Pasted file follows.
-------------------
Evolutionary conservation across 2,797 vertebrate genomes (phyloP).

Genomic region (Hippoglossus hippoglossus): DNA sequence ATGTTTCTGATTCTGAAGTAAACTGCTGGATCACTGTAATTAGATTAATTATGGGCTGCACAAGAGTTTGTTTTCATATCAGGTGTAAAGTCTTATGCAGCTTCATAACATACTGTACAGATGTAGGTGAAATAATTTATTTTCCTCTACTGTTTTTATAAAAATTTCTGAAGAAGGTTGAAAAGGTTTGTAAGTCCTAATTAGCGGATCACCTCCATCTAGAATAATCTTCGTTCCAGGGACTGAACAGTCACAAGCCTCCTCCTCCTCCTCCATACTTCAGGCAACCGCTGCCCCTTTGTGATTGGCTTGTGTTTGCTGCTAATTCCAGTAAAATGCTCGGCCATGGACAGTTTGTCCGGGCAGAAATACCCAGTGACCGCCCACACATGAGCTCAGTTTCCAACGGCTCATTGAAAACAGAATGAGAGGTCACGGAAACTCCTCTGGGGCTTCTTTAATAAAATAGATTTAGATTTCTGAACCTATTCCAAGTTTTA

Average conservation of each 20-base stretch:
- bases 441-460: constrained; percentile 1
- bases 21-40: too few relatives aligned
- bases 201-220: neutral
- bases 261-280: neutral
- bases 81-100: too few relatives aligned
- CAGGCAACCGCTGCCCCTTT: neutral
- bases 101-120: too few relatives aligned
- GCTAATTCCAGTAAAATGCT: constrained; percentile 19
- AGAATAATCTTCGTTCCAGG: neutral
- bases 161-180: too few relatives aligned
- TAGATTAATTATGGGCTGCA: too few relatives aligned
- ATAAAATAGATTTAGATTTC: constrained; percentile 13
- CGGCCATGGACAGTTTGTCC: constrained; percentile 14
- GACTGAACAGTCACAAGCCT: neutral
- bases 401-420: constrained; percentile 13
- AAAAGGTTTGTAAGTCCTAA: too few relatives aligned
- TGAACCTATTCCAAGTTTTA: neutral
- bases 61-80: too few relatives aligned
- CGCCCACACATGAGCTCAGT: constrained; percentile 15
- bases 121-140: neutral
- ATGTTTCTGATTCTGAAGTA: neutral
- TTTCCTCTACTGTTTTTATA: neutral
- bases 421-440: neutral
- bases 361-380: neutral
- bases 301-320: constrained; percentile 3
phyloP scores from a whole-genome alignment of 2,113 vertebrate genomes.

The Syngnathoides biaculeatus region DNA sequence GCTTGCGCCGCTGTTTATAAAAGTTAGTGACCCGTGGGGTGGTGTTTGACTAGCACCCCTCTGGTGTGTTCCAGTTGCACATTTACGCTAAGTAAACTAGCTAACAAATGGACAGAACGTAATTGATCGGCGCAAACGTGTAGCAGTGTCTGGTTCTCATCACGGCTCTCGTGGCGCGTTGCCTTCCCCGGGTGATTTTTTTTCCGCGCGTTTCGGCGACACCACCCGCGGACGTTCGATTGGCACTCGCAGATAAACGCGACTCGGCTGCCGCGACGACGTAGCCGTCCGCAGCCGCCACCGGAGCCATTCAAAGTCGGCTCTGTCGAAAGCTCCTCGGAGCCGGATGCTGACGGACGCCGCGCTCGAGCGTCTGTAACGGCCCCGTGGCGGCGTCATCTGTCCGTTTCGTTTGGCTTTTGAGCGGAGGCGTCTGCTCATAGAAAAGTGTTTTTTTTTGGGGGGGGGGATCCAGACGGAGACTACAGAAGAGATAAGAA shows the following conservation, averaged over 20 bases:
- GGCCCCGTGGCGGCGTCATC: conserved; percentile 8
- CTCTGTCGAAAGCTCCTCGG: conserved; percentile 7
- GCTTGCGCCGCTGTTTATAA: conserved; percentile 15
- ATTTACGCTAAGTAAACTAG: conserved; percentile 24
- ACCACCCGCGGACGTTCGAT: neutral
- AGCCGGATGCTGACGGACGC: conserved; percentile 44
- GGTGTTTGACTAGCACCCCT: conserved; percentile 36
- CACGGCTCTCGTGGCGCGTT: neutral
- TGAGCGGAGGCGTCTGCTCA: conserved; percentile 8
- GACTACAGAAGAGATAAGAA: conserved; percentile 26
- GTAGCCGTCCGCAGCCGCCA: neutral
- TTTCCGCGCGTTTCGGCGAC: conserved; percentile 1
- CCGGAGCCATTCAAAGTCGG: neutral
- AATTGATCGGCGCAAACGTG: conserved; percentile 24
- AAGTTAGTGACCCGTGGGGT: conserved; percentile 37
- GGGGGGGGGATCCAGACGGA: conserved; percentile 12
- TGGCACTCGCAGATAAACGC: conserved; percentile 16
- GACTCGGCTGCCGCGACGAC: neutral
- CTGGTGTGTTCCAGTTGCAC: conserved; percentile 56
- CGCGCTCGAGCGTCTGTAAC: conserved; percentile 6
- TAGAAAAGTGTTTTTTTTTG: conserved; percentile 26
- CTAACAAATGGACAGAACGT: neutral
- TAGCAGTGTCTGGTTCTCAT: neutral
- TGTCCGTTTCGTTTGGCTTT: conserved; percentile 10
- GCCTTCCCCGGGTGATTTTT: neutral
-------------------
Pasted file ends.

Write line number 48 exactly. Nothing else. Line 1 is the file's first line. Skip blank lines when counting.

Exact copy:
- GACTCGGCTGCCGCGACGAC: neutral